Churches of Rome Wiki

Santa Maria del Carmine e San Giuseppe al Casaletto is a 20th century parish church on an old site at Via del Casaletto 691 in the suburb of Casalletto. This is part of the Gianicolense suburban district, and is just north of the Via Portuense.

There are actually three churches on the site, of increasing size and decreasing age. The two newer ones were built in turn as the parish grew.

The joint dedication is to the Blessed Virgin Mary under her title of Our Lady of Mount Carmel, and St Joseph her husband. 

First church[]

The first, small church was built in 1773 at what is now Via del Casaletto 701 and was nicknamed La Parrocchietta because of its small size when it was made a parish church in 1781. The parish still uses this nickname, for example on their URL. This was replaced by a second church at the same address in 1853, and after a period of deconsecration was brought back into use as the parish grew. Finally, when the third church was built in 1933 it was handed over to the Camillians and re-dedicated to St Camillus. It is presently being used by a secular Camillan confraternity first called the Fiaccola della Carità or “Torch of Charity” but now the Confraternita del Santissimo Sacramento.

It is actually on the Via Portuense, and used to be on a slope above the road. However, road widening has left it at the top of a concrete revetment. It is a simple rectangular building, with the priest's house attached to the right hand side wall as part of the edifice. The pitched roof has a cat-slide over the house. The entrance façade is gabled, in grey render with a triangular pediment containing a round window. There is a large window with a shallow curved top in the centre, and near the ground there is a vertical rectangular tablet with sill, lintel and two skinny round pilasters. This is flanked by two shallow vertical rectagular recesses which look like former windows. The actual entrance is round the left hand corner, accessed by a staircase from the Via dei Casaletto.

Second church[]

The second church, of 1853, was designed by Nicola Carnevari and is only a few metres directly behind the first one; both are on a north to south axis. Uniquely for Rome, it has a cemetery which the parish owns. About 1900 it was enlarged by adding an aisle and a chapel dedicated to Our Lady of Health. This church was administered by the Silvestrine Benedictines.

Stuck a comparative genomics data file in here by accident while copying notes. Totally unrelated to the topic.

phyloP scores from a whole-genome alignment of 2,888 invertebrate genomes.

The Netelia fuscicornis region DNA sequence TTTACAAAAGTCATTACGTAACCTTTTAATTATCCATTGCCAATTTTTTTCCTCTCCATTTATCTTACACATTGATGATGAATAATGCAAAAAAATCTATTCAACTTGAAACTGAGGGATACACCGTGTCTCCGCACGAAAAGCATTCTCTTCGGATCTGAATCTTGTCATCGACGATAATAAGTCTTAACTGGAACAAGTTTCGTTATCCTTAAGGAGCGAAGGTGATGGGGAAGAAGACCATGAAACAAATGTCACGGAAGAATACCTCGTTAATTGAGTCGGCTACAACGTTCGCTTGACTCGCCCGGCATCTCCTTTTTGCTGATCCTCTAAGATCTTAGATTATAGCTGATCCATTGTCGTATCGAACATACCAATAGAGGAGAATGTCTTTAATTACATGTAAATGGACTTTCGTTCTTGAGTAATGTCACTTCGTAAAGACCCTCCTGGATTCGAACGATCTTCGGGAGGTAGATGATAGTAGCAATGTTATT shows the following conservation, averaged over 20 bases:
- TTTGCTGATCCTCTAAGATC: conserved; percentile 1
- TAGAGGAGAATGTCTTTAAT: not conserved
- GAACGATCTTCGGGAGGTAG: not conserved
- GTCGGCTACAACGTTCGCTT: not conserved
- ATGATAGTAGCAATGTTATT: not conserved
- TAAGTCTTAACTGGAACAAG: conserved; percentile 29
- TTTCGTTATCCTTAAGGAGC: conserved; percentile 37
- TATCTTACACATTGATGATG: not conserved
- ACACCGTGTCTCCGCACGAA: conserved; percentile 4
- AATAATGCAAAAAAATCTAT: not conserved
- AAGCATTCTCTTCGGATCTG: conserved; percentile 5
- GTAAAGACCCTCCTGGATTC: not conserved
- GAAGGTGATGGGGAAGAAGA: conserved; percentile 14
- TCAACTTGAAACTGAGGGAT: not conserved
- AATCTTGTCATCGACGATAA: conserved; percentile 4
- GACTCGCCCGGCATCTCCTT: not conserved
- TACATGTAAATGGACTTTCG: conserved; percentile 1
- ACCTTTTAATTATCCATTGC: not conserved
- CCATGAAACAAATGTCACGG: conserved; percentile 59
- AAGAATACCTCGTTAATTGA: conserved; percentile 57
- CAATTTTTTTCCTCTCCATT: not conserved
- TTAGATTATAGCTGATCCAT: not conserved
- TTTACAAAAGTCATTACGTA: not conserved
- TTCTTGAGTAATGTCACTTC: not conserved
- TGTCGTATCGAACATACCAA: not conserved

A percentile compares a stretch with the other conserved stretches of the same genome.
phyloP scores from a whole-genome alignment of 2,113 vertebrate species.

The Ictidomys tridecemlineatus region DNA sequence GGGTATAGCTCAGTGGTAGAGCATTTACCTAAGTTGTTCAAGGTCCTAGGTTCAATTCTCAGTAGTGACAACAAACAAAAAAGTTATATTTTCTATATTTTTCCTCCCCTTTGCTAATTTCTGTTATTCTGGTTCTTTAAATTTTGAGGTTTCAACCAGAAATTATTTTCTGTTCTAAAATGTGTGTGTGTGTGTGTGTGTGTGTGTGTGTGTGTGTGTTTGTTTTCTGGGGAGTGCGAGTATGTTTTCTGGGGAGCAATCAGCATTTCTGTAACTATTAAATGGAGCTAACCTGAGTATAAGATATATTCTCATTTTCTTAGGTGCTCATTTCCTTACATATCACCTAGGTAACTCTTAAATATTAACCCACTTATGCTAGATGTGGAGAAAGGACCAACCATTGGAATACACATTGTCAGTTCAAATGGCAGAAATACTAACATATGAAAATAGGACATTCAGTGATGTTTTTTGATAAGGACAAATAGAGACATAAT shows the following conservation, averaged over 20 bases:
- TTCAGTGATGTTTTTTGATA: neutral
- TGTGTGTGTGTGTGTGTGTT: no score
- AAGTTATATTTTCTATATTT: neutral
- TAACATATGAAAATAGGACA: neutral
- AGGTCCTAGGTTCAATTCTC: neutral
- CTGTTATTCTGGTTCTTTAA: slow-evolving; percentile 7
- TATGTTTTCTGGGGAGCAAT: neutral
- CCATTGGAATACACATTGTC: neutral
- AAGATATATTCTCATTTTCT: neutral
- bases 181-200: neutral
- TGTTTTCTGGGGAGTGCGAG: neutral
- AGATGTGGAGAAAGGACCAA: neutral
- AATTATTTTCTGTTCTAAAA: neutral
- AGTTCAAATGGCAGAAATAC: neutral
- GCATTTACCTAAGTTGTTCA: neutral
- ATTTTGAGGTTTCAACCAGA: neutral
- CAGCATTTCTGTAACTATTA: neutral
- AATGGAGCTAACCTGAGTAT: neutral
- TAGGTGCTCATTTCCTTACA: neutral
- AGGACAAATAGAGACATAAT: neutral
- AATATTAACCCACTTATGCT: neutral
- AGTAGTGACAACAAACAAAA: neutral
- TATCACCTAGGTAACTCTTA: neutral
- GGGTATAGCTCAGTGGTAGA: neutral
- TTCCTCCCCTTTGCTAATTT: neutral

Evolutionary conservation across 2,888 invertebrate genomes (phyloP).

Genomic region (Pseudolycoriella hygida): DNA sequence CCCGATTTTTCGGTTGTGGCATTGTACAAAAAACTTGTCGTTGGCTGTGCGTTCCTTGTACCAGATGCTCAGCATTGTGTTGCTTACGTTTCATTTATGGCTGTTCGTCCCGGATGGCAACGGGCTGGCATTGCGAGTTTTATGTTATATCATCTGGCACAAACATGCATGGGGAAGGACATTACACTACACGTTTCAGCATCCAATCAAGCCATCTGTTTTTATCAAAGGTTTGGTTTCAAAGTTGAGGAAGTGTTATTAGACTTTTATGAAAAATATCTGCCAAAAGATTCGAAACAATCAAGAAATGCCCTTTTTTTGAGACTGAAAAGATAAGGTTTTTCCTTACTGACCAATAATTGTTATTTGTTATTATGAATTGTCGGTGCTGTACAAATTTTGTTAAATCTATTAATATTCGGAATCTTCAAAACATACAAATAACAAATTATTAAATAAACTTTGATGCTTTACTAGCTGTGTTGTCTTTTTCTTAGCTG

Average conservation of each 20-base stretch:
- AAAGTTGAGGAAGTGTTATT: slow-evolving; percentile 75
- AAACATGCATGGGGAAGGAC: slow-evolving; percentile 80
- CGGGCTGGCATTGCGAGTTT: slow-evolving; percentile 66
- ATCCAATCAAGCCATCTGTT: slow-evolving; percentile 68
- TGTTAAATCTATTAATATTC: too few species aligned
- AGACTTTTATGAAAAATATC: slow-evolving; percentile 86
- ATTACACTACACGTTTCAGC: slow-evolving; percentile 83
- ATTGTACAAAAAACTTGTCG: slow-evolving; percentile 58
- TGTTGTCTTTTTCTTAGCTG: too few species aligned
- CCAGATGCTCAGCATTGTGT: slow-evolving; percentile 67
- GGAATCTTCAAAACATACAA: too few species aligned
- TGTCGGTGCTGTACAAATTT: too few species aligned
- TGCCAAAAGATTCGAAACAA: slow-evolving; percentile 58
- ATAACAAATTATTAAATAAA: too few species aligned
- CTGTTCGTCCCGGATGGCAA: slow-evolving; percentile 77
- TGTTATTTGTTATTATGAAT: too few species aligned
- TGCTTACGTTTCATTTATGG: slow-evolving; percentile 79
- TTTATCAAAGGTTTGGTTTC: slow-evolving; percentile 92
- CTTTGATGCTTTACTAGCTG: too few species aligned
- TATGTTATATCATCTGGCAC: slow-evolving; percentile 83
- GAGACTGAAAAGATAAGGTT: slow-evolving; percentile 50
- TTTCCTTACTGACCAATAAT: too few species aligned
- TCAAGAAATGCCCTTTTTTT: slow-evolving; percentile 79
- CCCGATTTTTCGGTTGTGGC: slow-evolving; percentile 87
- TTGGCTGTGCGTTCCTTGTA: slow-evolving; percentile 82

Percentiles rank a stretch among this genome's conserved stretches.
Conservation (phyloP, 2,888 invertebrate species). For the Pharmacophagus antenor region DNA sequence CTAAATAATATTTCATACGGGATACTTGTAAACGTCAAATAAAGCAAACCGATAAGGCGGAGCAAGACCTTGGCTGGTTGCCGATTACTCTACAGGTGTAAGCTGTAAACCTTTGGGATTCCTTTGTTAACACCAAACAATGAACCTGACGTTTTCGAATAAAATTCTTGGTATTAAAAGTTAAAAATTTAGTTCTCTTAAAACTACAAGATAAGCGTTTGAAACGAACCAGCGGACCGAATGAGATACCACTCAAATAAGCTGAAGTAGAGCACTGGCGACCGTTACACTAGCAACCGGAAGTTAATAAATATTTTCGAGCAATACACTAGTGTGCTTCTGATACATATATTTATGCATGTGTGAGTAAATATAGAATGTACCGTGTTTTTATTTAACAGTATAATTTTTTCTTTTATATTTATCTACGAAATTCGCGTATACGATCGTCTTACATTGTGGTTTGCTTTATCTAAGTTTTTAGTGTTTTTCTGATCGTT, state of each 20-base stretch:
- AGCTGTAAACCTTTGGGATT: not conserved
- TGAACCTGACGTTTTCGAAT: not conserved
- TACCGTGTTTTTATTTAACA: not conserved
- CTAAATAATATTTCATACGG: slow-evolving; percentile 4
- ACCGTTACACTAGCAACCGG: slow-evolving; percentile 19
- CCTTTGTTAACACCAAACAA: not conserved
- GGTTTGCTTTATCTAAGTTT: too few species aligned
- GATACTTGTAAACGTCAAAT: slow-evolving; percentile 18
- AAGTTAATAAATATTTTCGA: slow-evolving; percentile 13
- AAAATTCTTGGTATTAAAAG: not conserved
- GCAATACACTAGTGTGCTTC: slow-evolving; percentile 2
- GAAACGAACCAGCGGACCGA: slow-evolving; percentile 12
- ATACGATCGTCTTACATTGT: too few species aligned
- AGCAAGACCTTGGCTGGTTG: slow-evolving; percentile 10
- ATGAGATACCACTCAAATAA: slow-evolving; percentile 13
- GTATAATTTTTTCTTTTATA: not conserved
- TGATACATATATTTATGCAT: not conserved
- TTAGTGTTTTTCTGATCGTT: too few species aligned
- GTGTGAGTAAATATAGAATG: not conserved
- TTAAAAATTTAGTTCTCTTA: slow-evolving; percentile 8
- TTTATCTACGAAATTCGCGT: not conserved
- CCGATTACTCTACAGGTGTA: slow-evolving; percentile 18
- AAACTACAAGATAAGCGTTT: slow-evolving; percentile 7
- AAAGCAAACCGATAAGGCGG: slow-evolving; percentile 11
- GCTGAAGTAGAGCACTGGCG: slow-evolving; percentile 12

This church is just as simple, merely larger. It had a very simple gabled façade with a lunette window in the centre, over the door. The De Alvariis sketch (see external link) shows a pediment above a dedicatory inscription, but this may be a figment of the imagination since this artist is notorious for inaccuracy in architectural detail. Since the third church and monastery was built, it has had the south side of the cloister built onto its altar end, and the entrance façade altered by having a lower building constructed across it. The lunette window has been blocked, and replaced by two vertical slits.

Third church[]

The third church, of 1933, was built by the Capuchins after they had taken over from the Silvestrines. It was designed by Tullio Rossi and Francesco Fornari, and is attached to a convent for the Capuchins. It contains a venerated image of the Madonna della Salute which used to be in the second church.

This church is aligned west to east, and is to the north of the other two with the convent cloister between it and the second church. It is an unaisled rectangular edifice, with a pitched roof and a separate, lower rectangular presbyterium. There are three small external chapels on the left hand side.

The gabled entrance façade is blank orange brick, with a row of three rather small round-headed windows in the centre. These are recessed, and have no decoration. There is an external loggia with a pitched roof and five square portals separated by square pillars. This does not stretch across the width of the façade, since convent buildings intrude on both sides.

The parish is now administered by diocesan clergy.


The year of the construction of the second church needs some confirmation. The Italian Wikipedia entry has 1853, as does the parish website, but a depiction by Alvariis showing it with the first church is labelled 1842. Was the latter depicting the original proposal?


Mass is celebrated in the main church (parish website, June 2018):

Weekdays 9:00, 16:00 (not summer or Saturdays), 18:30 (19:00 summer and Saturdays);

Sundays and Solemnities 8:00, 10:00 (10:30 summer), 11:30 (not summer), 19:00.

External links[]

Official diocesan web-page (parish church)

Official diocesan web-page (confraternity church)

Italian Wikipedia page

Parish website

Historical articles on parish website

Sketch by Alvariis 1842 (Unreliable both as regards situation and design.)

Photo of second church

Photo of third church

Roman Despatches blog